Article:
Since Elon Musk officially bought Twitter, chaos reigns. Almost half of the staff was fired just days after the billionaire took office. The latter then set about changing the account certification system to include it in the paid subscription to Twitter Blue. But it was quickly hijacked by trolls and fake accounts, forcing Elon Musk to change his plans. Faced with this situation, Twitter users decided to look elsewhere by trying other social networks. According to the MIT Technology Review, 900,000 Twitter accounts were disabled between October 27 and November 1.
Some of those leaving Twitter moved to Mastodon, a decentralized social network based on free software which is experiencing significant growth. On November 12, Eugen Rochko, the creator of Mastodon, announced that his platform had won. one million new userssince Elon Musk took over Twitter on October 27. Mastodon now counts 1.6 million active users. This, however, represents only a small part of 238 million Twitter users.
We explain how Mastodon works, how to register and how it differs from Twitter.
What is Mastodon and how is it different from Twitter?
Mastodon is a free social network that works like Twitter. Can post “toots” (instead of tweets), follow other people and organizations, favor (like) and boost (retweet) other followers’ posts.
Mastodon was launched in October 2016 by Eugen Rochko, CEO and sole employee of the non-profit organization Mastodon gGmbH. The word “toot” was adopted under the influence of a project backer who promised to support Mastodon’s Patreon account for life if its creator agreed to rename the “publish” button to “toot”. (In iOS and Android apps, it always says “publish”).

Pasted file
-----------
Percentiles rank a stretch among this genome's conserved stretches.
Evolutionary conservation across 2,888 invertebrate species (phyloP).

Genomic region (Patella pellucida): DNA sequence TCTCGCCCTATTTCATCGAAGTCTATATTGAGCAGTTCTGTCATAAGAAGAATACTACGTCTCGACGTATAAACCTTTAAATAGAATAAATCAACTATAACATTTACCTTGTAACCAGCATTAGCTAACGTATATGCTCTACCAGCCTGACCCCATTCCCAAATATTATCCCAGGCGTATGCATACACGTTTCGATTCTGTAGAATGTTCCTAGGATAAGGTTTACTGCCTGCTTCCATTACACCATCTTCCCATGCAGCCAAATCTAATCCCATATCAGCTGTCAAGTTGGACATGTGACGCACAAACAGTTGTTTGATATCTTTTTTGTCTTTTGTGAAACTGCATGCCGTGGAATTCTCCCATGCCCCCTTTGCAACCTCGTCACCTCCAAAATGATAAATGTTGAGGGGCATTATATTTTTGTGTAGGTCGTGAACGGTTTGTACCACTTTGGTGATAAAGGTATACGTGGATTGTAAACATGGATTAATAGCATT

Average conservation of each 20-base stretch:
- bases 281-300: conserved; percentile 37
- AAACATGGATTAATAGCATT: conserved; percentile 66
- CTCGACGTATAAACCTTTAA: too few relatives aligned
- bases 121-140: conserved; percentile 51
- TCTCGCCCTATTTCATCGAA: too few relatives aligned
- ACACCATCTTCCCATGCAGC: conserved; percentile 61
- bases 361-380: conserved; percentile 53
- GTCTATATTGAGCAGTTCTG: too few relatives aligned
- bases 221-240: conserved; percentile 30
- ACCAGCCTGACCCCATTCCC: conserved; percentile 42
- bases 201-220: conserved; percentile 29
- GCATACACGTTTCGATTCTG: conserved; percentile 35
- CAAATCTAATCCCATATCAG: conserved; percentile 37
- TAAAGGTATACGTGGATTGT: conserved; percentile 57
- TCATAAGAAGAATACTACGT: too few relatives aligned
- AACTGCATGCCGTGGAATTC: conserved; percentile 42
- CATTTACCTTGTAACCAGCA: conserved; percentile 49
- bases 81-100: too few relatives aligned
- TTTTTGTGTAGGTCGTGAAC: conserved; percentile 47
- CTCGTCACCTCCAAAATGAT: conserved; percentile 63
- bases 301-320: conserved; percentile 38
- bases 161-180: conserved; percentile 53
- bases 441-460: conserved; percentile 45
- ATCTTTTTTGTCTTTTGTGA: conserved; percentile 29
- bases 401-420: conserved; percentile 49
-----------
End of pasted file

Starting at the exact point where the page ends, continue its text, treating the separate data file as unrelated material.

In an interview with
Time MagazineEugen Rochko says he started developing Mastodon when he realized that ”
the ability to express myself online to my friends through short messages is really very important to me, also important to the world, and maybe it shouldn’t be in the hands of just one company that can do with it what he wants.
Mastodon’s organization differs greatly from Twitter. Instead of a single public square for all, it is composed thousands of social networksall run on different servers that can communicate with each other through a so-called system the fediverse. Fediverse also contains other social networks such as PeerTube for videos, Funkwhale for music, PixelFed for photos and NextCloud for files.
Mastodon servers are not necessarily connected to Fediverse. In fact, the most famous instance of Mastodon is Truth Social, the social network of former US President Donald Trump.
How to sign up for Mastodon
The most complicated part of Mastodon is registration. Since there is no common Mastodon area for everyone (like Twitter), you have to register on a specific Mastodon server.
Servers can be based on geographic location, area of interest, professional context, or literally anything an administrator can think of.
Two of Mastodon’s largest servers are mastodon.social (the official Mastodon project server) and mstdn.social. Both have their registrations temporarily suspended. Another good general server is more.to. Other popular instances include Mastodon
masthead.social for journalists and fosstodon.org for free software.
Don’t worry too much about the server you choose: you can subscribe to as many servers as you want and leave or switch at any time. And you can follow people on multiple servers, so choosing one doesn’t prevent you from contacting them at other times.